A new research presented at the European Academy of Neurology (EAN) Congress 2022 found that the majority of persons who experience ischemic strokes with no recognised risk factors had underlying illnesses.
The study indicated that 67.7 percent of stroke patients with previously undetected major risk factors (UMRF) had one major risk factor. From 2003 to 2018, researchers from the Centre Vaudois in Lausanne, Switzerland, examined the health records of 4,354 stroke patients from the ASTRAL registry, 1,125 of whom had UMRF.
Dylipidaemia, an imbalance of blood fats such as excessive cholesterol or elevated triglyceride levels, was the most commonly found vascular risk factor (61.4 per cent of patients).
High blood pressure was the second most prevalent risk factor (23.7 percent of patients), and one in ten (10.2 percent of patients) had atrial fibrillation, a disorder that produces a rapid and often irregular pulse.
Using multivariate analyses, the researchers discovered a link between UMRF patients and younger age, non-Caucasian ethnicity, contraceptive usage in women under the age of 55, and smoking in patients 55 and older. The study also discovered a link between antiplatelet (blood thinner) usage before to the stroke and a higher BMI (BMI).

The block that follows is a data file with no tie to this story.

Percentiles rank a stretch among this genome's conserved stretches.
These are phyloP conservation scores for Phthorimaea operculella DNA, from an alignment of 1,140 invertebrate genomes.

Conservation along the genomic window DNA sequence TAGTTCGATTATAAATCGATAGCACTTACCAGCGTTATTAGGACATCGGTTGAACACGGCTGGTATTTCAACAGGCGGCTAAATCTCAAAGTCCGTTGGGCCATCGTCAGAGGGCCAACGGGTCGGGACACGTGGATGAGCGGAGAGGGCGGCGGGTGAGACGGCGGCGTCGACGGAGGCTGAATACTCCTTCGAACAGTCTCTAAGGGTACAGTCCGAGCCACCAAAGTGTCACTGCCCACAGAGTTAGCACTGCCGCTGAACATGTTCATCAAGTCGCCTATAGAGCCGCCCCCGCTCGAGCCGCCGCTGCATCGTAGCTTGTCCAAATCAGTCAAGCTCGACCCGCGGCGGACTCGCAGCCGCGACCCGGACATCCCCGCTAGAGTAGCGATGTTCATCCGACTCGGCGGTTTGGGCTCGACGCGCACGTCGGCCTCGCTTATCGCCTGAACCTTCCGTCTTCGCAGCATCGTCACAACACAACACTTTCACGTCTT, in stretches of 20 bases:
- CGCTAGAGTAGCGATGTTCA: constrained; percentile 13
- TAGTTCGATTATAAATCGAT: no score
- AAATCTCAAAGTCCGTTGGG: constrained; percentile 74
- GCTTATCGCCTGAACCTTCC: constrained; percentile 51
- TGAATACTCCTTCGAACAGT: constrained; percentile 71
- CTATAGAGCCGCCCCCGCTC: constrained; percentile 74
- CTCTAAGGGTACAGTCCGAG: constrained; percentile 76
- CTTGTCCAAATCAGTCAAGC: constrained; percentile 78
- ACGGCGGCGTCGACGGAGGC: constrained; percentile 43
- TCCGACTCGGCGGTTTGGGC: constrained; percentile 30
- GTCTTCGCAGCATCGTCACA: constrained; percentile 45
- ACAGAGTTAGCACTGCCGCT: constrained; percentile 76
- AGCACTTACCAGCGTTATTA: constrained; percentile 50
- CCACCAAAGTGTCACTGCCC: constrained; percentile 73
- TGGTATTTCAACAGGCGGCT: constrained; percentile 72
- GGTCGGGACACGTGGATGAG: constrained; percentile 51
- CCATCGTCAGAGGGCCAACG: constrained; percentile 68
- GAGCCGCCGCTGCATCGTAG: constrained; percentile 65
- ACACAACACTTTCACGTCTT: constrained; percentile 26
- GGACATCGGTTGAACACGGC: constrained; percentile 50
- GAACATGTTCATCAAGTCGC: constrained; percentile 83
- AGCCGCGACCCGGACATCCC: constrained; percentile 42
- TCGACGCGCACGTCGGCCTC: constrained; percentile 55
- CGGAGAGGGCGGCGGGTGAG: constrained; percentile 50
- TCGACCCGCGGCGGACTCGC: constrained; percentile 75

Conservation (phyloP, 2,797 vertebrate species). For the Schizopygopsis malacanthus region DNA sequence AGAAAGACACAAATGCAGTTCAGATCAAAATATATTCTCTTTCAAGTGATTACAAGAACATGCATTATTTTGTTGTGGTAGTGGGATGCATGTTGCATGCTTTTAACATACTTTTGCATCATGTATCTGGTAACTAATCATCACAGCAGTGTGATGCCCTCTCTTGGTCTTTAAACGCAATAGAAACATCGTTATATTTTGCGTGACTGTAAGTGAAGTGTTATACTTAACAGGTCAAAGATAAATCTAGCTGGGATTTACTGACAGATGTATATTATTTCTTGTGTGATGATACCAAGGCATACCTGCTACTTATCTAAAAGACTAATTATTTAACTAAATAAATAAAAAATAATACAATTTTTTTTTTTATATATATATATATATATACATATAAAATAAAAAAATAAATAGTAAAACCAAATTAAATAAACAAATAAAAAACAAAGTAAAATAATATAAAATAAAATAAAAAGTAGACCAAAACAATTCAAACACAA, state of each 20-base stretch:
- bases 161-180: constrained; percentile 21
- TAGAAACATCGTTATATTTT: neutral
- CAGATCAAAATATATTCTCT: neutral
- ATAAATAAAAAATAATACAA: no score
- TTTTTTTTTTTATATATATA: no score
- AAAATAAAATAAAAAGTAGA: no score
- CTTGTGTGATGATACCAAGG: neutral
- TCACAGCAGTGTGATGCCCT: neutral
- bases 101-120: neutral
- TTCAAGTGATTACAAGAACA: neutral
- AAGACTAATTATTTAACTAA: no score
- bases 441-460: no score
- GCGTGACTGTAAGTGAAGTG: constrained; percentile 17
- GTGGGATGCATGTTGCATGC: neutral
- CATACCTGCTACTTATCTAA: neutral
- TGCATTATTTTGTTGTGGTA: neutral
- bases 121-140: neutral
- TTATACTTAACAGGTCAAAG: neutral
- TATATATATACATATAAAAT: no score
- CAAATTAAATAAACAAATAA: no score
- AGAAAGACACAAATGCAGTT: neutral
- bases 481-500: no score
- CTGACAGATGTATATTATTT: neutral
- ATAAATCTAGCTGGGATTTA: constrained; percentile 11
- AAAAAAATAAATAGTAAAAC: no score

The most frequent form of stroke happens when a blood clot or other obstruction shuts off blood flow to the brain.
According to the study’s lead author, Dr. Andre Rego, the findings shed light on main risk factors for ischemic stroke.
“Our findings highlight the need of evaluating and treating blood fat imbalances including excessive cholesterol and triglyceride levels, as well as blood pressure and detecting and treating patients with atrial fibrillation and type 2 diabetes,” Dr. Rego said.
“There was little clinical information regarding the incidence, patient profile, and stroke causes in patients with acute ischemic stroke who had previously undetected significant vascular risk factors prior to our study. We expect that this study will aid in the identification of possible stroke patients who will require more extensive prevention and surveillance in the future.”